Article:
All Black people do not eat chicken! In fact, there are more than one million Black vegans and vegetarians in the United States alone. One of them is Tracye McQuirter, MPH. I spoke with her about why she became a vegan and what people considering adopting the lifestyle can do to make the transition.
Tracye McQuirter, MPH – 30 year vegan
How long have you been vegan?
I’ve been vegan for about 30 years.
Why did you decide to become a vegan?
When I was a sophomore at Amherst College, our Black Student Union brought Dick Gregory to campus to talk about the political, economic, and social state of black America. Instead, he decided to talk about the plate of black America, and how unhealthfully most folks eat. This was in 1986, and we didn’t know that Gregory had become a nutrition guru. We only knew him as a Civil Rights icon and legendary comedian. So his talk was a surprise to all of us. And at that time, I was completely uninterested in healthy food.
But what grabbed me was when he started to trace—graphically—the path of a hamburger from a cow on a factory farm, through the slaughterhouse process, to a fast food restaurant, to a clogged artery, to a heart attack. I had never heard anything like that before.
Now at the time, I was going through a paradigm shift in my life. I was taking a lot of political science and African American studies classes, and I was learning about imperialism, racism, sexism, heterosexism, and classism for the first time or in new ways, and it was changing my awareness and sense of self. I had also decided to stop relaxing my hair and wear it naturally. And it was with this new consciousness that I listened to Dick Gregory’s lecture. So I was ready and open to questioning the way I ate, too.
So, after Dick Gregory’s lecture, I spent a few months reading everything I could get my hands on about vegetarianism. I also discovered that there was a large and thriving community of black vegetarians and vegans in my hometown of Washington, DC, who had started the first all-vegan health food stores and cafes in the nation’s capital in the 1980s, many of them influenced by their involvement in the Civil Rights and Black Liberation Movements. I immersed myself in this community taking cooking classes, attending lectures, going grocery shopping, asking hundreds of questions, and getting mentored. So I learned how to be vegan from this community after I learned why to be vegan from Dick Gregory.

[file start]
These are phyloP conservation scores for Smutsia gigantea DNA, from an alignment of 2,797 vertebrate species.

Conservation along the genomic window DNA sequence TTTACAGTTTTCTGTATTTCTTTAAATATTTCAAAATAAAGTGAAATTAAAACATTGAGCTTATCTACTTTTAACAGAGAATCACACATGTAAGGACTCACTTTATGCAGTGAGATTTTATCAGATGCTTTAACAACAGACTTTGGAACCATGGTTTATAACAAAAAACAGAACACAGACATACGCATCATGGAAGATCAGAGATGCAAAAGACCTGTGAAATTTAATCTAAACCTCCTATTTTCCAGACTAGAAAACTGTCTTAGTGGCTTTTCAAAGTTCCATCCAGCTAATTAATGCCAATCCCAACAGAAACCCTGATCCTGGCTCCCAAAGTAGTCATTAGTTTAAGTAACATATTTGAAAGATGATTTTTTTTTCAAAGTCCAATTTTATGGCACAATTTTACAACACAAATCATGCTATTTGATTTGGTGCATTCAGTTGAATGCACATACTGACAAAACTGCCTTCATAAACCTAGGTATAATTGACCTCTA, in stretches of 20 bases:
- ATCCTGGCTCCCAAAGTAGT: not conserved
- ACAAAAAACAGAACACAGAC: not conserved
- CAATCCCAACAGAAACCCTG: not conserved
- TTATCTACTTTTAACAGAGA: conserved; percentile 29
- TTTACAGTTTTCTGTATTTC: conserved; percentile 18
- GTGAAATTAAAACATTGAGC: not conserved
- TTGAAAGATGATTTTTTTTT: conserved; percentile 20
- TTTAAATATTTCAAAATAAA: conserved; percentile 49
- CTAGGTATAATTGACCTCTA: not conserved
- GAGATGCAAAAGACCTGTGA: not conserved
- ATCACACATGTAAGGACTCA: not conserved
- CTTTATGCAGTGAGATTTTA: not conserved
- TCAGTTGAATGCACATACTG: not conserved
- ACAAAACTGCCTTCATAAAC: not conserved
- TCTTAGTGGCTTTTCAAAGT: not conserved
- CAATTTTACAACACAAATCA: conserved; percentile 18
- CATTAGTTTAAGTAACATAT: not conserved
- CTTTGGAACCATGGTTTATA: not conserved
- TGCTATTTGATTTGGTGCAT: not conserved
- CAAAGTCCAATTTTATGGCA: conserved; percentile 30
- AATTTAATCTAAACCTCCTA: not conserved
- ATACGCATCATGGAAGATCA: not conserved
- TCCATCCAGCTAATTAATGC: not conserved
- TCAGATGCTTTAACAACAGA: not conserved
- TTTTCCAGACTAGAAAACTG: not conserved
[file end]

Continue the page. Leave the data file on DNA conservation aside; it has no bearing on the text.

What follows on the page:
Have you gotten your family on board? If so, who and how did you convince them?
During that summer after Dick Gregory’s lecture when I was reading everything I could about vegetarianism, my mother and my middle sister read the same books and we all decided that we should go vegetarian and then we each became vegan a short time later, so it’s been about 30 years for each of us. And just to focus on my mother, in particular, she was 50 when she became a vegetarian, then later a vegan. That’s no small feat for a woman born and raised in South Carolina! And she just turned 80 this year and is in excellent health. She has no chronic diseases, she’s not overweight, she has no high blood pressure or high cholesterol, and she’s as sharp now as she’s always been. And she exercises six days a week, including aerobics, Pilates, and weight training. In fact, among her 13 siblings, of the ones who survived into their senior years, she’s the only one with no chronic disease issues. And both of her parents died of chronic diseases—I never met them. So by her vegan diet and regular exercise, she has completely changed that health paradigm. She’s a role model for our family and so many others!
Tracye’s mom on her 80th birthday
How has your health improved as a result of cutting animal products from your diet?
Before Dick Gregory’s lecture during my sophomore year in college, I had gained 25 pounds during my freshman year. So after I removed the animal products from my diet, the weight came off effortlessly. And I’ve been healthy ever since. My weight has remained the same these last 30 years and I’ve never had any chronic disease issues whatsoever. Also, being vegan led me to explore other natural self-care practices, like yoga and meditation.
Is the vegan lifestyle popular in the Black community?
African Americans are pioneers in the plant-based movement in this country, dating back to at least the early 1900s. Today, an estimated 1.4 million African Americans (3%) are vegans and vegetarians, and nearly 15 million African Americans (32%) always or sometimes eat meatless meals when eating out. We want more black folks to join us because African Americans have the most to gain from the health benefits of plant-based foods because we experience the highest rates of preventable, diet-related chronic diseases in the country. Studies show that eating a healthy plant-based diet, along with exercising at least 30 minutes a day, not smoking and not being obese, can cut your risk of disability and disease from chronic diseases by up to 90%. And of these, eating a healthy plant-based diet is the most beneficial.
What would you recommend for someone who is considering becoming a vegan, but don’t really know how to start?
I recommend our brand new, free, online African American Vegan Starter Guide, which can be downloaded at AfricanAmericanVeganStarterGuide.com. It features 40 pages of information and inspiration from a host of African American vegan experts on how to transition to a plant-based diet—along with scrumptious vegan recipes from renowned black vegan chefs. And it’s free! Our goal is to help empower folks to live longer, healthier, happier lives.